Following the blog, I took an interest in the event organisation, planning and the behind the scenes of live music events. This included preparation, familiarising myself with all aspects of the event, equipment and promotion. In doing so, I started working with events company Ten Feet Tall, that at the time were based at the Middlesbrough Empire. During my work with them, I created Famous Last Words. FLW has been a huge personal success as I have worked with incredible local artists and some further afield. I have also had the pleasure of managing stages at Stockton Calling, The Gathering Sounds and Twisterella over the past few years. FLW have also managed it’s own all day festival called MUNRO for the past two years.

What advice would you offer to others looking to be more involved in music?
The three most important tips I always give to people, if they ask me this question, are:

Tip 1 – Get to know everyone within the music scene, physically go to gigs, have a look around see who is there; 99% of the time people will always have a chat with you and if they don’t know something they’ll help you by directing you towards someone who does.

Tip 2 – Get involved because you love music, not because you want to make money from it. I can’t stress this enough, at a grassroots level everyone is doing it because they love music. There isn’t any other reason than that.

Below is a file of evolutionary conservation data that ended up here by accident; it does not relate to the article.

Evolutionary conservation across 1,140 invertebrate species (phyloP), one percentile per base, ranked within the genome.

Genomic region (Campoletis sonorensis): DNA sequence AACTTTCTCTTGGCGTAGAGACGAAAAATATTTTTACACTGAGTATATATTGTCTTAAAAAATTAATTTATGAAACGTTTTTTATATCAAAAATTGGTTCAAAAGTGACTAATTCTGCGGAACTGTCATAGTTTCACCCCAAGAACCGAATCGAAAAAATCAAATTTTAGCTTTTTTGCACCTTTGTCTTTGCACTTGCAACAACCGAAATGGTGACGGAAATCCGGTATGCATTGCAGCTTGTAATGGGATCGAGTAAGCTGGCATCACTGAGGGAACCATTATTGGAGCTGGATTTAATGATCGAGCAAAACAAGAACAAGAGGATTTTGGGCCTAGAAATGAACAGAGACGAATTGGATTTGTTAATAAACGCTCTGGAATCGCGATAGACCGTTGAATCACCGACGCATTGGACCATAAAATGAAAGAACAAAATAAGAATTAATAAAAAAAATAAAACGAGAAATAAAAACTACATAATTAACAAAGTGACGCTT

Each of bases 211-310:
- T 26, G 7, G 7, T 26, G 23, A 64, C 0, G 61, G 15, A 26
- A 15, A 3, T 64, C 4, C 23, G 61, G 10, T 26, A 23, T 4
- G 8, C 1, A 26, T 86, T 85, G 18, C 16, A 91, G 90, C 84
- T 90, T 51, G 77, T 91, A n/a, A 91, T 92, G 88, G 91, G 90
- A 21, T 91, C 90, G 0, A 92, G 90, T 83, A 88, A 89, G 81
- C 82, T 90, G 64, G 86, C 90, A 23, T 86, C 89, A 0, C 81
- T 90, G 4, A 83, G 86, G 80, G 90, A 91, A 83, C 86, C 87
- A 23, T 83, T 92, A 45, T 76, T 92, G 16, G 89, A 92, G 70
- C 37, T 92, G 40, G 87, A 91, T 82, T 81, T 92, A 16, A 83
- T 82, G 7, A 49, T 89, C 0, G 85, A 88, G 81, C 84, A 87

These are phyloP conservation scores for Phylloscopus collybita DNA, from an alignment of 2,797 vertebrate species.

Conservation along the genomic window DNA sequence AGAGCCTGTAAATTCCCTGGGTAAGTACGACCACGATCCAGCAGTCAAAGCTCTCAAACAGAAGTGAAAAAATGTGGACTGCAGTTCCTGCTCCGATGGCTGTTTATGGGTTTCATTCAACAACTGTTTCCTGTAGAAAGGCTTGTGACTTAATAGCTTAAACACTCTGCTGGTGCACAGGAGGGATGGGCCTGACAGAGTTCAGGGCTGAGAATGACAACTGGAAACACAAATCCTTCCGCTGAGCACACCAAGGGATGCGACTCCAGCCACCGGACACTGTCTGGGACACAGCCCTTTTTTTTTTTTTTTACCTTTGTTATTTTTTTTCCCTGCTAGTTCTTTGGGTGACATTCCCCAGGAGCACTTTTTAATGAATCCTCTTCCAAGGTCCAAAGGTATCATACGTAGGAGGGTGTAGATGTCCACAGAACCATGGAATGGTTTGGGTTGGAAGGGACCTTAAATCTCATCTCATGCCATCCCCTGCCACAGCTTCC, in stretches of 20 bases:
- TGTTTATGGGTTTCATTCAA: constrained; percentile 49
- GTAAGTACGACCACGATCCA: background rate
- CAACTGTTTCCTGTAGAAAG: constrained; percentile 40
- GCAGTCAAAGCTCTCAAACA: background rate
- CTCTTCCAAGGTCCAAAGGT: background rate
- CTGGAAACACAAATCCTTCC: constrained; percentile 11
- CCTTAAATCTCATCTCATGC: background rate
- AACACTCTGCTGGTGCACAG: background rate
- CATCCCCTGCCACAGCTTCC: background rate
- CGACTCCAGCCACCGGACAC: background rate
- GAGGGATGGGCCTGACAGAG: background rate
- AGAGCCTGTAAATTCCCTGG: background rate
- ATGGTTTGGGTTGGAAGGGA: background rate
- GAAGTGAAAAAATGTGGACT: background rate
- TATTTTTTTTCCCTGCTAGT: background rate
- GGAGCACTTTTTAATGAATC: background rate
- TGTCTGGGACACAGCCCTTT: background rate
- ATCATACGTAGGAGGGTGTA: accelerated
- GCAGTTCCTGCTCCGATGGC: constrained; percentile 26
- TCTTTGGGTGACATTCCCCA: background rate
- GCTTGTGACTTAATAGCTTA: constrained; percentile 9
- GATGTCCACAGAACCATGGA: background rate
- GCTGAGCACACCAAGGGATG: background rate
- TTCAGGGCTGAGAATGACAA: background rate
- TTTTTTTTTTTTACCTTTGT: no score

Tip 3 – Don’t be a doyle. Simple advice.

What are your favourite things about the north east music scene? Are there any particular highlights from your experiences?
The North East music scene is amazing, from Newcastle to Hartlepool, from Sunderland to Stockton, it’s full of class talent.
The togetherness as such, everyone is wanting everyone to do amazing things and take it to the next level, I think because sometimes the North East does get over looked in some ways, it gives everyone a motivation to prove people wrong and the area has been doing that for years now which is class.
My highlights as a promoter would be selling out gigs, Cape Cub & Michael Gallagher are probably the highlights for me in that sense because they were the first two I did. Working with Stockton Calling is always a blast as well, always one of the first things I write on my calendar whether it be as a promoter or as a ticket goer.
The highlight that is always in every gig and I don’t know if anyone else does it as a promoter but I watch people leave and if I see people leaving with a smile, I have done my job, giving them a nice night, bit of entertainment. Always something I look for.

MUNRO is always a highlight, working with the likes of The Lottery Winners, The K’s, Komparrison, Plastic Glass, Club Paradise, Walt Disco. I could spend all day chatting about MUNRO but I don’t want to bore your readers too much.

Where can others find out more about your work and how can they get in touch?
Famous Last Words can be found @FamousLastBoro on all socials! I do prefer if bands want to send me something or are wanting to work with me, to email me at